Clothing deductions hung out to dry
The Australian Taxation Office is closely examining work-related clothing and laundry expense claims of taxpayers submitting their 2017-18 tax returns.
It's an oldie but a goodie, however, the ATO is zeroing in on work-related clothing and laundry expenses in the 2017-18 tax returns of Australians.
With claims up nearly 20% over the past five years, the ATO is looking for mistakes and deliberate over-claiming.
Common mistakes and eligibility
Common mistakes include people claiming ineligible clothing, claiming for something without having spent the money, and not being able to explain the basis for how the claim was calculated.
"Around a quarter of all clothing and laundry claims were exactly $150, which is the threshold that requires taxpayers to keep detailed records. We are concerned that some taxpayers think they are entitled to claim $150 as a 'standard deduction' or a 'safe amount', even if they don't meet the clothing and laundry requirements," Assistant Commissioner Kath Anderson said.
While this particular announcement focuses on clothing related expenses, it has been clear for some time now that the ATO is paying very close attention to work related expenses in general.
As with any deduction, any claims for work-related clothing and laundry expenses should be substantiated with evidence such as receipts or other documentation. Even small deduction amounts have come under scrutiny from the ATO and have been challenged because of lack of evidence to support the claim.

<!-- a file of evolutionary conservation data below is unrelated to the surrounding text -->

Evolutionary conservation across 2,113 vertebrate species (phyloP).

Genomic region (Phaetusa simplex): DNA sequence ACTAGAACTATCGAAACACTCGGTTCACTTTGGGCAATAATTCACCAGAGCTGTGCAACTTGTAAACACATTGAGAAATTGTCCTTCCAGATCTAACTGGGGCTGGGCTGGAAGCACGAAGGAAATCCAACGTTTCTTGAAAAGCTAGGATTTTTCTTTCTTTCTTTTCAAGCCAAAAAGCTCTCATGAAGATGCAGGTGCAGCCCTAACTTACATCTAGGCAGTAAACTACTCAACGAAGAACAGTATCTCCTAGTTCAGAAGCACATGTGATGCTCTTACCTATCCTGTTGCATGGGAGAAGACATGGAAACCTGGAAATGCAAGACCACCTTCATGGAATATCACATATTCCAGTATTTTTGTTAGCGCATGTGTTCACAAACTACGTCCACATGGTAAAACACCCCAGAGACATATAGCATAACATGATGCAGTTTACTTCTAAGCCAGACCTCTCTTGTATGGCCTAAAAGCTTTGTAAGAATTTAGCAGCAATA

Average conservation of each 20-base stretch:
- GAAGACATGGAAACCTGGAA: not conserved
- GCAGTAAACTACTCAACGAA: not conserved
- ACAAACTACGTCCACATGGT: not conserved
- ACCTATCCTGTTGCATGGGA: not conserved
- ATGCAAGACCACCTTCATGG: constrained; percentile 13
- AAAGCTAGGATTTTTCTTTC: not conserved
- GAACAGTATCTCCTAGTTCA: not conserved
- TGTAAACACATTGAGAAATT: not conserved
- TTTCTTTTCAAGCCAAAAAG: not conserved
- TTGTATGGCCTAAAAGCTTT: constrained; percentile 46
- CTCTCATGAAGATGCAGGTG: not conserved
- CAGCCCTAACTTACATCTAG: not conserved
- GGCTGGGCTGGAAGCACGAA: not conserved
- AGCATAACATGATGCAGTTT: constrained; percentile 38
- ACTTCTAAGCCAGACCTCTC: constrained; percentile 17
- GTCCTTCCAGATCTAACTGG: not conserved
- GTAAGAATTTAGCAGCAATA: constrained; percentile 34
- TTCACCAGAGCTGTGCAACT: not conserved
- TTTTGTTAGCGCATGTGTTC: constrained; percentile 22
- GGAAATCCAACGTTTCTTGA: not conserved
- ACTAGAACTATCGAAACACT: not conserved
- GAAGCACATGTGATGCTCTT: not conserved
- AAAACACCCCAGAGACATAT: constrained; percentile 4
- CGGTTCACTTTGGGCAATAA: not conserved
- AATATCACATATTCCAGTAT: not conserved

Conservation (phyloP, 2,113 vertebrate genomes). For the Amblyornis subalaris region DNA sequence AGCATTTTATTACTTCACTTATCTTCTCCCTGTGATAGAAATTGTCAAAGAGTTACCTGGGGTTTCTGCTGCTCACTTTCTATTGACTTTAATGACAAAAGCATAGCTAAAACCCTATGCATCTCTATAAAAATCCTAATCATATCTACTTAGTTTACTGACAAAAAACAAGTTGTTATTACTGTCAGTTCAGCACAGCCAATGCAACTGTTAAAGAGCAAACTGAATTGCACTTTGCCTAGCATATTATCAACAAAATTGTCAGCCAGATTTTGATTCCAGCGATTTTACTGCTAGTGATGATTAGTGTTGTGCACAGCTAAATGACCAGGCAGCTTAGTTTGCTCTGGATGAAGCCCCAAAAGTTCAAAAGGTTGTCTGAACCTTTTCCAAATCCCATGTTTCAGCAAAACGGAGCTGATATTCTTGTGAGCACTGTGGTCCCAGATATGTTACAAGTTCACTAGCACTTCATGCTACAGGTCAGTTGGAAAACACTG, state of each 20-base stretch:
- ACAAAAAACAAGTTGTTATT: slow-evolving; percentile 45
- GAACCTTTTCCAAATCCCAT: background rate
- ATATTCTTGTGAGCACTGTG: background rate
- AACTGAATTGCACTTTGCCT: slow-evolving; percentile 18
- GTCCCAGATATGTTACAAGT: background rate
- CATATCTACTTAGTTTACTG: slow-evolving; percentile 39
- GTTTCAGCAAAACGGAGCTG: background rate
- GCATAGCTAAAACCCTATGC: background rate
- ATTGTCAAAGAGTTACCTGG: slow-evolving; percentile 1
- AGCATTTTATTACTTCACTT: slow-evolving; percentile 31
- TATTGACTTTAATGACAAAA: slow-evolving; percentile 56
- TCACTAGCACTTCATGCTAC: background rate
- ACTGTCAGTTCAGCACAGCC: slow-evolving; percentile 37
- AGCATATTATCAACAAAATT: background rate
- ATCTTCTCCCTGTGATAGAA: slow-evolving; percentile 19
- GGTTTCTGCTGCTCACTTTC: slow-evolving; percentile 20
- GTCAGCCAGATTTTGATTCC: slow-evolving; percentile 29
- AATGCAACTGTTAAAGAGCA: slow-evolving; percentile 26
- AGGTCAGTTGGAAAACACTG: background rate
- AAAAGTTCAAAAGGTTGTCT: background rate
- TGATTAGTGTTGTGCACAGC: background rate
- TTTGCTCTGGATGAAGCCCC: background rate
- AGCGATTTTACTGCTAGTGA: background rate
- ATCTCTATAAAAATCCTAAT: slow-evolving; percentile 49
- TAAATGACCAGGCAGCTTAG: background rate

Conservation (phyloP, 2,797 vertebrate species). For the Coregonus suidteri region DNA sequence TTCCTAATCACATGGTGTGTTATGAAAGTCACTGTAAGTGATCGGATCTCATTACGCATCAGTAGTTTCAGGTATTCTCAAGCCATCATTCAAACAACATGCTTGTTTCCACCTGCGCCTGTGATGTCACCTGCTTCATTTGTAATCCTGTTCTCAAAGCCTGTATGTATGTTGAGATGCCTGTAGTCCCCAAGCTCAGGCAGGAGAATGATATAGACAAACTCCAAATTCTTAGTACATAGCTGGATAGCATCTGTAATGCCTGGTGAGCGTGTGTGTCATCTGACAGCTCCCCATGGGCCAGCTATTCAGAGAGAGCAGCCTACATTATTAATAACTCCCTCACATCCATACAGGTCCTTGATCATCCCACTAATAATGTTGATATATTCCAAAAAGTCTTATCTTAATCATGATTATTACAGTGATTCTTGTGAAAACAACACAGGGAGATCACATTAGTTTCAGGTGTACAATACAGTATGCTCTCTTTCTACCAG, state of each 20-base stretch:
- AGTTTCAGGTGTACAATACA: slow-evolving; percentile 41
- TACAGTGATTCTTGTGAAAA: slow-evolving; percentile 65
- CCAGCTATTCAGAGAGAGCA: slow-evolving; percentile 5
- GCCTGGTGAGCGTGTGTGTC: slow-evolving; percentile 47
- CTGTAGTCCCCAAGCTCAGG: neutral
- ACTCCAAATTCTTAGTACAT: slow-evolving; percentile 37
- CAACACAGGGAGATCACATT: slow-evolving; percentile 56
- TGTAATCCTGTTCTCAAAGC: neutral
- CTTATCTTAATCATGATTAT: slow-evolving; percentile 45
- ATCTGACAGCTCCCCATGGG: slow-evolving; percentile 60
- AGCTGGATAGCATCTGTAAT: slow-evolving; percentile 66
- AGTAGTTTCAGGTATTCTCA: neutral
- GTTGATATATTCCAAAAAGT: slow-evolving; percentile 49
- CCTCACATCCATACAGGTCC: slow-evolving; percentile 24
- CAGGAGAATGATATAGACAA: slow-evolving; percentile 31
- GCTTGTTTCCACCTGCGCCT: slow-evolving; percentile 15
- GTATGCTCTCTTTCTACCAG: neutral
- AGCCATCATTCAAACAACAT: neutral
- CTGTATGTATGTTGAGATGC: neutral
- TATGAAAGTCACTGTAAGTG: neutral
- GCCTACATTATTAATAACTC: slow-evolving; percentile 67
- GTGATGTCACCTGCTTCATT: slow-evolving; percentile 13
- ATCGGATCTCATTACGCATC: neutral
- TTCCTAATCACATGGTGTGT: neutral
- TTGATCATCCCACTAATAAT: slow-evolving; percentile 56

What can I claim?
You can only claim a deduction for the cost of buying and cleaning:
- Occupation-specific clothing - for example, the checked pants a chef wears.
- Protective clothing – fire-resistant and sun-protection clothing, safety-coloured vests, non-slip nurse's shoes, rubber boots for concreters, steel-capped boots, gloves, overalls, and heavy-duty shirts and trousers, and overalls, smocks and aprons you wear to avoid damage or soiling to your ordinary clothes during your income-earning activities, and
- Unique, distinctive uniforms – clothes that are designed and made for the employer and not publicly available - like shirts with the company logo.
However, just because your employer requires you to wear a suit, it does not mean you can claim the cost of the suit or its cleaning.
If you are claiming any work-related clothing expenses, ensure you retain your receipts and can demonstrate that it is a legitimate expense.
Talk to us on 02 9957 4033 for more information.
This article is provided for information purposes only and correct at the time of publication. It should not be used in place of advice from your accountant. Please contact us on 02 9957 4033 to discuss your specific circumstances.